If you work in healthcare you can’t have missed the recent outrage around government intentions to move the NHS to a ‘7 day service’. Thousands of people have signed a petition calling for a vote of no confidence in health secretary Jeremy Hunt. Mr Hunt hasn’t endeared himself to me, moly sorting from the point where he tried to shut Lewisham Hospital, a recently renovated site that serves a huge population of South Londoners and was noticeably not failing. Following public outrage and months of protest around the legality (not to mention ethics of making hundreds of sick people travel an hour to another busy A&E department when there’s a decent one nearby), the plans were reversed and Lewisham H still stands.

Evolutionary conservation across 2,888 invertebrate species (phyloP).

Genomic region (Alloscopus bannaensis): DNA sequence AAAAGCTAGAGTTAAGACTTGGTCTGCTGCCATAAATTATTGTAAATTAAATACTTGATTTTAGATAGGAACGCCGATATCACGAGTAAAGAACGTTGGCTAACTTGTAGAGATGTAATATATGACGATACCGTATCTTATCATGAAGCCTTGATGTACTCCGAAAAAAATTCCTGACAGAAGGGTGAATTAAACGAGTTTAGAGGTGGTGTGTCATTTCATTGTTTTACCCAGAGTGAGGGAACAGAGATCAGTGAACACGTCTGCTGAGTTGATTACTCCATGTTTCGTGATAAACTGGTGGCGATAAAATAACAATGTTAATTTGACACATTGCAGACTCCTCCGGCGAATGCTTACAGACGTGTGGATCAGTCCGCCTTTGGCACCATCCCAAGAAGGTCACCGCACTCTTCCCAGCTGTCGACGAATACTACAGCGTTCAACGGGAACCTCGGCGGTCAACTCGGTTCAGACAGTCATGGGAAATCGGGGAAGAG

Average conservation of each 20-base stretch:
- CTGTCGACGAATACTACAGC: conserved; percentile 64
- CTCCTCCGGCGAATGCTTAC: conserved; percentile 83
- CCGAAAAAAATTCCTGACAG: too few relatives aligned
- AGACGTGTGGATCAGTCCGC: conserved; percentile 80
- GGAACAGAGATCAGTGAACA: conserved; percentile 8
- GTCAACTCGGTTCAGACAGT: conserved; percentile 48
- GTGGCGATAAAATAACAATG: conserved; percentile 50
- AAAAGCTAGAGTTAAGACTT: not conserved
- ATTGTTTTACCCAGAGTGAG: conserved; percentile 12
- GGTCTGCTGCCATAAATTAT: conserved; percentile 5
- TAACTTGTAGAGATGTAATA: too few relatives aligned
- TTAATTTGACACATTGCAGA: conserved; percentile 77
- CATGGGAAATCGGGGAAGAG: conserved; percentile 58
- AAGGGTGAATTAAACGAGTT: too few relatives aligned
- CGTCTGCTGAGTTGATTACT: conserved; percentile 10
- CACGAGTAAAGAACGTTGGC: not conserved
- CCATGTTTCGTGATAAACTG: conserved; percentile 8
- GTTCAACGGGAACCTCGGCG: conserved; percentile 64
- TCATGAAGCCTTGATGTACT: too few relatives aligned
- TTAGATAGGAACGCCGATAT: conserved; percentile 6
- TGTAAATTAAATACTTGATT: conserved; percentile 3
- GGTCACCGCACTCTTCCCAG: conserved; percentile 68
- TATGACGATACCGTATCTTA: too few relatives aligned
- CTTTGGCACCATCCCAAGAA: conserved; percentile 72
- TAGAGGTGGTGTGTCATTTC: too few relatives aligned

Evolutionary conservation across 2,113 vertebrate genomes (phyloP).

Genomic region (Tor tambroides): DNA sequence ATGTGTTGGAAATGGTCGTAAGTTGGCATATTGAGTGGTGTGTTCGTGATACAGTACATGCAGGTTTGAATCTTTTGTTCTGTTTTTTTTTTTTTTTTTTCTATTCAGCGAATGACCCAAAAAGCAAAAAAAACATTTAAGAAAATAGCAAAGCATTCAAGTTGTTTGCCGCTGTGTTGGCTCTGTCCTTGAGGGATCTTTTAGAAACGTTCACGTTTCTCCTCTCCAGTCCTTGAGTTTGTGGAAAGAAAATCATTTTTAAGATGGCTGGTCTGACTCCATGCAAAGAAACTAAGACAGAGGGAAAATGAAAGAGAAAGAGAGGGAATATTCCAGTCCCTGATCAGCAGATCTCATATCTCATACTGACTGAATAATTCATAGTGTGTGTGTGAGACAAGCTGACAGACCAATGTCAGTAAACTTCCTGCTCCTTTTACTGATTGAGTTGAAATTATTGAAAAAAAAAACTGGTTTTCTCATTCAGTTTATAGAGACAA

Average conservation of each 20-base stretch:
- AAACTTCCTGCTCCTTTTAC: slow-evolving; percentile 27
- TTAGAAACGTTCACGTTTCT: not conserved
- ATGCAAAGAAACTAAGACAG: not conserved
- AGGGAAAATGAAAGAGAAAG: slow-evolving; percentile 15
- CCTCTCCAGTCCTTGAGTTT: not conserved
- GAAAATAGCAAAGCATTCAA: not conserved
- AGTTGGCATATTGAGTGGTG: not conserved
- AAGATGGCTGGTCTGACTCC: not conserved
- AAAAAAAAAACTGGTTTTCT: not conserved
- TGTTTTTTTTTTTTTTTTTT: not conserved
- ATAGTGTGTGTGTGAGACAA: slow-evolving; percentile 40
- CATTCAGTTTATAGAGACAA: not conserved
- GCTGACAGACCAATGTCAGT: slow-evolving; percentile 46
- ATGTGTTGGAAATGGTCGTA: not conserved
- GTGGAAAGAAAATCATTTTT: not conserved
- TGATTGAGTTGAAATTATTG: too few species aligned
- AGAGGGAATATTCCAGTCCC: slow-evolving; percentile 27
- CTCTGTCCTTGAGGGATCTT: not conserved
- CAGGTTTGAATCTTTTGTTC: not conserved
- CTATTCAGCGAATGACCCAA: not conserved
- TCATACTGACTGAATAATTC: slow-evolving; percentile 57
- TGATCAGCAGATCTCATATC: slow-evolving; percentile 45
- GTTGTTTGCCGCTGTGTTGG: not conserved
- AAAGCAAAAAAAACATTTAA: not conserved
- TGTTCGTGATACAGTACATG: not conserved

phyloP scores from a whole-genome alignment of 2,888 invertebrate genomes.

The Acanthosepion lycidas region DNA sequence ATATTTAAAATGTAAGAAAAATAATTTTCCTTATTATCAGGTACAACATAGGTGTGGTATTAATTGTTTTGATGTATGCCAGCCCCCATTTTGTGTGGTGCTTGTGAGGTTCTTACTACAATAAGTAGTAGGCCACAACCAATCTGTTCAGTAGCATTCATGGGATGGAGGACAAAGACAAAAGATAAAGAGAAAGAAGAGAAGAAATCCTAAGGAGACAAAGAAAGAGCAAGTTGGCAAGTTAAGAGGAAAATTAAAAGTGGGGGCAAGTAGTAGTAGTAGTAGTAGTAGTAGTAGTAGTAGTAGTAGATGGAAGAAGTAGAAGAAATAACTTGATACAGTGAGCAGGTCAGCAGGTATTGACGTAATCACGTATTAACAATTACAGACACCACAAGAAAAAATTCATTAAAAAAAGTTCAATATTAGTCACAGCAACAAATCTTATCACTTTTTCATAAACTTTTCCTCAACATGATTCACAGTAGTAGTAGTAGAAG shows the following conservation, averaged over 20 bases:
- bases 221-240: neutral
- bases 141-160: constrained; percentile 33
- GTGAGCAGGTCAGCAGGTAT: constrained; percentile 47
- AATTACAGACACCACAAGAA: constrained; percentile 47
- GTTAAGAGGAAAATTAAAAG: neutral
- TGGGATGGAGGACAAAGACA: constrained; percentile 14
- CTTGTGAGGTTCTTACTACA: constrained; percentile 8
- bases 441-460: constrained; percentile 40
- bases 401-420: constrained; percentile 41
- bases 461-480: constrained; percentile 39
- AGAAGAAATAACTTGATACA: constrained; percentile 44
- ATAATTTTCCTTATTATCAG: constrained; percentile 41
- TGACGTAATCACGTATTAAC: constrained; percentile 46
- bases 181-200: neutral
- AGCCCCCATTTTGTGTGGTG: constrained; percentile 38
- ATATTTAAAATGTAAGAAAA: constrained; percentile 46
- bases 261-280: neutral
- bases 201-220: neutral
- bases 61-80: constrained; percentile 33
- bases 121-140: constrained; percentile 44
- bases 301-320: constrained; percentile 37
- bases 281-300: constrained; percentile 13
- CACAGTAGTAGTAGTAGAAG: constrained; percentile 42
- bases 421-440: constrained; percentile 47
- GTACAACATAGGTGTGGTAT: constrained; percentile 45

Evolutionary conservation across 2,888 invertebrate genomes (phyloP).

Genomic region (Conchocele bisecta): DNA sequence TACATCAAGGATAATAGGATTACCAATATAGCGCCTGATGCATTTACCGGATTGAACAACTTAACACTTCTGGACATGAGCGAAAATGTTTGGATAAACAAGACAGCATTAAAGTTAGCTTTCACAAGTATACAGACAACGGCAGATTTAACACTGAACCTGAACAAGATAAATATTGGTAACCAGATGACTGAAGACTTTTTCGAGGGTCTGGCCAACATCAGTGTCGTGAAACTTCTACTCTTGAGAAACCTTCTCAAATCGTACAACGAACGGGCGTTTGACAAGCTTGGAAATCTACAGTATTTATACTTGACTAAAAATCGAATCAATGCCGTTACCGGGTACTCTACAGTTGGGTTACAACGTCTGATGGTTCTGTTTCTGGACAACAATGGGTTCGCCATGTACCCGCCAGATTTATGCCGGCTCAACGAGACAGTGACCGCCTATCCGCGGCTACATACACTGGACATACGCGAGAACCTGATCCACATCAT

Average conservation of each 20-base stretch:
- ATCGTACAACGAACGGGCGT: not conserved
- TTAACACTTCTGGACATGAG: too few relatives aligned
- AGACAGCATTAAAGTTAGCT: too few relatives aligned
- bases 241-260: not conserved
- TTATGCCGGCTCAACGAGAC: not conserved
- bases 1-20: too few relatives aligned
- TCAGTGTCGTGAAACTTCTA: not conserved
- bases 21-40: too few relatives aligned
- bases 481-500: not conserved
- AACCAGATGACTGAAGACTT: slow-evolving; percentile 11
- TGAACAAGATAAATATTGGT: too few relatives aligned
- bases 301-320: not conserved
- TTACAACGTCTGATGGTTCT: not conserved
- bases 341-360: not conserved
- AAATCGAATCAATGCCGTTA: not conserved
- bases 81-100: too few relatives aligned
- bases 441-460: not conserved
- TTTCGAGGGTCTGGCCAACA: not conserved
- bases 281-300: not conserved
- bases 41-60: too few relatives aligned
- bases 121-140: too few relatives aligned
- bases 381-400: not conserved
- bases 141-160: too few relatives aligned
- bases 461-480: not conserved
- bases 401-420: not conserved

A 7 day health service is a good idea. People don’t just get sick on working hours and we need to accommodate them, not the other way around. But it’s also not a revolutionary idea. I don’t know if you’ve been to a hospital on a weekend. I have and I can assure you it’s still open. Doctors and nurses work long hospital shifts around the clock every day of the year. It is a fallacy to suggest that they don’t or won’t work weekends – they rarely have a choice. Walk in centres are open weekends, and many GPSs offer a Saturday clinic. Mental health crisis teams cover weekends, keeping people in great distress safe and out of hospital. But Friday night is still not a great time to get ill. Whilst NHS staff do work weekends, it’s usually not the full working force that you’d get on a weekday. Additionally, doctors don’t work in isolation. There work depends on other staff, many of whom do not work weekends. Discharges may face a length delay whilst waiting for assessment from a social worker, occupational therapist or physiotherapist. Scans and tests need to be carried out an analysed. If transferring to another team then liaison is needed, and administrative staff for all the records and associated paperwork. A 7 day service is needed from all staff to keep the operation working.